Best Food and Wine Pairings This Valentine's Day

Valentine’s Day is quickly approaching, which typically involves a bottle (or three) of wine. However, not everybody knows what wine pairs best with certain foods and flavours.

Thankfully, we’re here to help. Whether you’re spending Valentine’s with your loved one and cooking a romantic meal, you’re eating with your best friend for ‘galentines’, or you’re enjoying a tasty dinner alone with your favourite wine, we’re here to give you the best food and wine pairings this Valentine’s Day.

Keep reading for some of the best wine pairings with the top Valentine’s foods this February 14th.

 

Charcuterie Board

Regardless of whether you’re spending this Valentine’s Day with your partner, a first date, or your best friend, a charcuterie board is always a good idea.

Charcuterie boards are a great way of getting into the Valentine’s spirit and launching your date night. If you’ve never had a charcuterie board before, it typically consists of a mixture of cheeses, cured meats, spreads, and pickled items.

The best part is that it requires little preparation, and can be served in a matter of minutes. However, a romantic cheese and meat board is incomplete without a bottle of wine - there are plenty of options for pairing wine with charcuterie boards.

If your charcuterie board has lighter meats such as mortadella or prosciutto, then you could pair lighter-bodied wines such as Pinot Grigio or Sauvignon Blanc, or medium-bodied wines such as Pinot Noir or Merlot. Soft cheeses such as camembert or Philadelphia also pair well with Pinot Noir. Sauvignon Blanc can pair well with olives too, which are always great on a charcuterie board.

For spicier meats such as peppered salami or chorizo, fruity reds such as Malbec are your best choice in terms of wine pairings. For stronger-flavoured meats, opt for full-bodied wines such as Syrah or even Chardonnay, so they aren’t overpowered.

Syrah can pair well with hard cheeses - the flavours can overpower lighter wines, so full-bodied wines are always the best pairing with strong cheeses.

For some of the best cheese and wine pairings, see this post.

 

Oysters

Oysters are delicious, classy, and the perfect aphrodisiac to kickstart your Valentine’s evening. They’re also pretty easy to serve - especially on the half shell. There are plenty of wines that pair well with seafood - and if you’ve got a bottle of Champagne in, then you’re in luck as Champagne can pair well with oysters.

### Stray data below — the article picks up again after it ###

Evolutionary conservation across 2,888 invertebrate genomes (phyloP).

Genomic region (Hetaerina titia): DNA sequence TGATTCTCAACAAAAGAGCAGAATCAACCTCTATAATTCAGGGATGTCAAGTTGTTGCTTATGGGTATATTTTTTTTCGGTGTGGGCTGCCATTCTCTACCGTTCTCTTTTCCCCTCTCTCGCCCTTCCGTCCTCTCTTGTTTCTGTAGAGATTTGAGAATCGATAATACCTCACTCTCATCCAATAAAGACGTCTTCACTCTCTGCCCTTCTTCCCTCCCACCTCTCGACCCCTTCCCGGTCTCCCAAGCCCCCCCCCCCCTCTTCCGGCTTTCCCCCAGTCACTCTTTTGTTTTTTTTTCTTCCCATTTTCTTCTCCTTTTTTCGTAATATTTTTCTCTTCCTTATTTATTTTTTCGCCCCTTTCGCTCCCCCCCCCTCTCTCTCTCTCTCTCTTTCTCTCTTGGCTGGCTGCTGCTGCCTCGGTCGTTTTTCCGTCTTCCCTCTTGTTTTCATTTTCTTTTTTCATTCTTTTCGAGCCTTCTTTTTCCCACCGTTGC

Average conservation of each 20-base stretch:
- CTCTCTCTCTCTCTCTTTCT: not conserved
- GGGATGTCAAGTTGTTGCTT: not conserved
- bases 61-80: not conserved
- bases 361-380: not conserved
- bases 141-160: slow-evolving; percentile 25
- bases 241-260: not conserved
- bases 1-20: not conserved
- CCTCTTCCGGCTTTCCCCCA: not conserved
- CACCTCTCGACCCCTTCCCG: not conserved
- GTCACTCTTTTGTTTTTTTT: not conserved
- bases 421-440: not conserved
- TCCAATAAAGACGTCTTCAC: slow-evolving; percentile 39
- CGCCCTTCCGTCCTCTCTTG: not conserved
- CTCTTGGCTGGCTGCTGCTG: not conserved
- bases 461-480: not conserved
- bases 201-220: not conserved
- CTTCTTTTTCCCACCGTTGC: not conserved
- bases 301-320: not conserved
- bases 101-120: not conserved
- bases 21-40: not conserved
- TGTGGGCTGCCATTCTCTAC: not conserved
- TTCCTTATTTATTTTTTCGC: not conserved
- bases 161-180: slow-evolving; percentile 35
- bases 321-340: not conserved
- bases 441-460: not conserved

Typically, Champagne has a bready flavour that gives the flavour profiles some depth. The smooth texture of oysters can contract perfectly with the fizz of Champagne, creating a delicious texture on your palate.

If you plan on frying or smoking the oysters, then you may want to pair them with a creamy Chardonnay - especially with a creaming oyster dipping sauce.

 

Paella

Paella is a great main course for Valentine’s Day, making a perfect Valentine’s dinner. It’s something that you can cook with your loved one as a date night activity, or prepare for your loved one as a gesture of love.

White wine and rosé can pair perfectly with paella - especially fresh and fruity wines. Paella is associated with warmth and sunshine, so light and fresh wines are sure to set the scene.

The general rule of thumb is that wine pairs well with local dishes - so Spanish wine is sure to taste delicious with your homemade, takeaway, or restaurant-ordered Paella. Ribera del Duero wines are always a great choice with Paella, as are Galicia wines.

If you decide to add other meats such as beef or chicken, a bottle of rosé is sure to combine well with the nuanced flavours. Merlot is also a good choice and can intensify the rice flavours.

 

Carbonara

Carbonara is a delicious main course that’s perfect for Valentine’s Day - you could even do a ‘Lady and The Tramp’ and have a spaghetti kiss.

The dish primarily involves spaghetti, parmesan cheese (or cheddar), bacon, eggs, and butter, making for a deliciously creamy pasta dish.

However, you may be wondering what wine pairs best with this classic Italian dish. Well, first things first, local wines go with local foods, so your best bet would be Italian wines.

Pinot Grigio is always a great choice for Italian food and can pair perfectly with carbonara. Pinot Grigio is refreshing and light-bodied, with neutral flavours that won’t overpower the flavours of the creamy carbonara sauce.

It’s not just carbonara that you can pair Pinot Grigio with - other pasta sauces such as tomato, cream, and seafood can taste delicious with a glass of fruity Pinot Grigio.

However, if you prefer a bottle of red wine, then you’ll be glad to know that Pinot Noir can also pair well with carbonara.

Pinot Noir has higher levels of acidity that can easily cut through the egg, cheese, and olive oil found in a classic carbonara sauce. It’s a fruity red wine with a refreshing kick. Even though it’s light and fruity, you can taste secondary notes such as forest floor - which can complement the bacon flavours found in carbonara.

 

Fondue and Fruit

Fondue is a classic Valentine’s dessert - it’s romantic, it sets the scene, and it’s a great way to finish off any romantic meal.

You can dip whatever you like in your chocolate fondue, whether it be marshmallows, crackers, brownies, or even sweets. However, fruit may be the most suitable for Valentine’s day - especially strawberries and cherries.

If you’re opting for a milk chocolate fondue, then why not pair it with a nice fruity Merlot or a Pinot Noir? Milk chocolate is sweet and creamy and should be paired with a wine that’s not too heavy in body.

However, if you’ve chosen a dark chocolate fondue, then you’ll need a wine that can match the intensity. Dark chocolate can be intense and bitter in flavour, so why not choose a full-bodied Zinfandel, Merlot, or Cabernet Sauvignon.

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